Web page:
EU project STADIUM keeps traffic moving on London's Olympic route network (United Kingdom)

By Jan Christiaens / Updated: 01 Aug 2014
Six additional smart cameras have been set up on the London Olympic route network to keep the city moving. The application has been installed in the framework of the FP7 co-funded research project STADIUM. The lessons learned will culminate in an interactive ITS Online Guide.
Every day, 1,000 traffic cameras across the city deliver coverage in real time to the London Streets Traffic Control Centre (LSTCC). Operators observe the video images 24/7. While there is a natural limitation on how many staff can monitor cameras, the STADIUM demonstration allows automatic notifications of congestion along the Olympic route network to ensure access to the sports venues.

How? The demonstration provided yet another “set of intelligent eyes” when it processed data from 12 traffic cameras and 6 smart cameras. The smart video analytics alerted the team to issues and highlighted congested locations on maps. The video analytics and its impact response mechanism ensured that reliable journey times were maintained, even during periods of heavy traffic usage.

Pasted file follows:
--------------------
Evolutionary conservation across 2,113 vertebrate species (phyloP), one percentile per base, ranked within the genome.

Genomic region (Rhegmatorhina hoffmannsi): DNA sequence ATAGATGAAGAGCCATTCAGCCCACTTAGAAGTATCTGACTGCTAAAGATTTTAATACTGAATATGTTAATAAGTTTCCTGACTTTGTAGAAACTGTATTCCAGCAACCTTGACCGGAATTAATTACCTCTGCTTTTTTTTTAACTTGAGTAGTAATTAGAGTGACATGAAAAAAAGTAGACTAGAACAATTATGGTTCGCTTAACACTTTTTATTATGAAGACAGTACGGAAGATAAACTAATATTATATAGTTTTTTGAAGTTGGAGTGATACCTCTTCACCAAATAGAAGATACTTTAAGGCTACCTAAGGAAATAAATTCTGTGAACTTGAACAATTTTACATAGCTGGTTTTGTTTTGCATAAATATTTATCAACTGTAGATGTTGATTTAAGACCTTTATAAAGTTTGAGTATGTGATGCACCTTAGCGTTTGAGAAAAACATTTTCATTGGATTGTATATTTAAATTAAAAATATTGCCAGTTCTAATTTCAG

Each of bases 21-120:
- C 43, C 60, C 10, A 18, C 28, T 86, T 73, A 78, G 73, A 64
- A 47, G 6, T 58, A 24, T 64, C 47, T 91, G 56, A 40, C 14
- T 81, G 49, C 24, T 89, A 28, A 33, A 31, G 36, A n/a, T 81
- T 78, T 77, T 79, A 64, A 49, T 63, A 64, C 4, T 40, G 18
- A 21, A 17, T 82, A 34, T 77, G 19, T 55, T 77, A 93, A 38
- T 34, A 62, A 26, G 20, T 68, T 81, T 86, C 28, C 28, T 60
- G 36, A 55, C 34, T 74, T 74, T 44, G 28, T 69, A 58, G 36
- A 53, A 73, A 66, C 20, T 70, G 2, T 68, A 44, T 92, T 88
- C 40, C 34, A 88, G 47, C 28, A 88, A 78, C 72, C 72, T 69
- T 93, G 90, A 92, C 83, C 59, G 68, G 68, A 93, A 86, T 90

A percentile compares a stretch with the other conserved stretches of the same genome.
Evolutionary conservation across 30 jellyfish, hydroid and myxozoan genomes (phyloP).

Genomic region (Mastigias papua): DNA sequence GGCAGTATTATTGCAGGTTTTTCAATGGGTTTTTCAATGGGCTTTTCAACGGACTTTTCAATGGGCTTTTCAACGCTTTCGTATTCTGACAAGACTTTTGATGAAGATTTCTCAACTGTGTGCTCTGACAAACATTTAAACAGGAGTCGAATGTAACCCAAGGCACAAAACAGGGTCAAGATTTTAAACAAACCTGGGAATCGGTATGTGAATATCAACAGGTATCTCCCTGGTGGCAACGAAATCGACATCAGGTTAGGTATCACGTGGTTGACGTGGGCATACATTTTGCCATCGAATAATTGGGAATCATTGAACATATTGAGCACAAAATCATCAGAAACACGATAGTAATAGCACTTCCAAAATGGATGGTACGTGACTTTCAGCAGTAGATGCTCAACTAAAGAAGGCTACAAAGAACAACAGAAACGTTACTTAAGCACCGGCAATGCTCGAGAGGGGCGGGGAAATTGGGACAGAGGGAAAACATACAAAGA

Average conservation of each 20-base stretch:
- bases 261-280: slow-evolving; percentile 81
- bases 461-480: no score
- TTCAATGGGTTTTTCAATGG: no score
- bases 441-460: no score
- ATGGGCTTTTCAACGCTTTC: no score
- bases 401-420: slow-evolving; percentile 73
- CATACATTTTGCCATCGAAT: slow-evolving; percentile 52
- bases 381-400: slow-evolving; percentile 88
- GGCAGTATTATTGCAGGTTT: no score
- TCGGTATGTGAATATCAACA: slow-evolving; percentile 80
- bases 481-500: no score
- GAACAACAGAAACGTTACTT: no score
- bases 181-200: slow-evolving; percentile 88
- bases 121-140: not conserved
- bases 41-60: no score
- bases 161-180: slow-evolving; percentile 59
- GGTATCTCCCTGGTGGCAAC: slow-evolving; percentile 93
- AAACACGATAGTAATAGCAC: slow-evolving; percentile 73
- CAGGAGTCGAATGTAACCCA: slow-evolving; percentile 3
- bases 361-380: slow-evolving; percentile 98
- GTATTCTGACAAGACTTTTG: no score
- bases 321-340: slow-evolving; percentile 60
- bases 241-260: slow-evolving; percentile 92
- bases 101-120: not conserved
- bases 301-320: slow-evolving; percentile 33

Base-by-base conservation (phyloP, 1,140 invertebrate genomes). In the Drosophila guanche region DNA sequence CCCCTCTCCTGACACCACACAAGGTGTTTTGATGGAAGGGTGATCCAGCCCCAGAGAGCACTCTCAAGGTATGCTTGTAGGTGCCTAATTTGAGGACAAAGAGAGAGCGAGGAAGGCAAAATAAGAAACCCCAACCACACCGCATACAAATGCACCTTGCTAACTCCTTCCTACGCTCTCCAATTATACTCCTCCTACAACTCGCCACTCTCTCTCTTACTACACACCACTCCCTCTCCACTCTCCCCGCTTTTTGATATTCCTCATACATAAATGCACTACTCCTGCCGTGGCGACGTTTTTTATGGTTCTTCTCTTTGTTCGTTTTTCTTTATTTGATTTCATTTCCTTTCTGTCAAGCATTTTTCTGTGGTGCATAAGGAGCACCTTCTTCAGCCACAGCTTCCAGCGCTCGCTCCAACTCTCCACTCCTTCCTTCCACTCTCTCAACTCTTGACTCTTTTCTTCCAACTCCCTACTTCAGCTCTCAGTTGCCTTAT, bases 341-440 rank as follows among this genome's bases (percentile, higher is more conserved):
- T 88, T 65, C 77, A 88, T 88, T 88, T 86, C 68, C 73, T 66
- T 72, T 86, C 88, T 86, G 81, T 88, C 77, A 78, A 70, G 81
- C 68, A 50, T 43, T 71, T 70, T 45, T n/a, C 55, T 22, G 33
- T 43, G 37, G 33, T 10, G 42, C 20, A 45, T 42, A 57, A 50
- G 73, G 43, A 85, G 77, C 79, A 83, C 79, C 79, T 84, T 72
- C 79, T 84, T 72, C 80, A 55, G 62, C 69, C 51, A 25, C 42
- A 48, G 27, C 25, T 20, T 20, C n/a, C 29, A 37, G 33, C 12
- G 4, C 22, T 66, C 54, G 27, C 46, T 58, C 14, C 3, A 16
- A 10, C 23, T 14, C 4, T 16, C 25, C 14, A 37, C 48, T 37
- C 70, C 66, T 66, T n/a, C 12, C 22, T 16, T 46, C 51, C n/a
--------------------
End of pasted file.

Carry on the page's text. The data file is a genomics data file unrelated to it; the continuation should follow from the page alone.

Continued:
The FP7 co-funded research project STADIUM aims to improve the performance of transport services and systems during large events hosted by big cities. Intelligent transport systems (ITS) were demonstrated also at the 2010 FIFA World Cup in South Africa and the 2010 Commonwealth Games in India.

Lessons learned while applying ITS at these three large events will be shared in the STADIUM ITS Online Guide. This interactive electronic handbook supports the decision making process for the implementation of suitable technologies. The handbook can help cities to integrate intelligent transport systems in order to manage the transport challenges caused by large events. The Online Guide will be presented for the first time at the ITS World Congress 2012 in Vienna and will be made available to local authorities in 2013.

Source: STADIUM press release

Photo credits: TfL
Country: 
United Kingdom
Topic: 
Traffic and demand management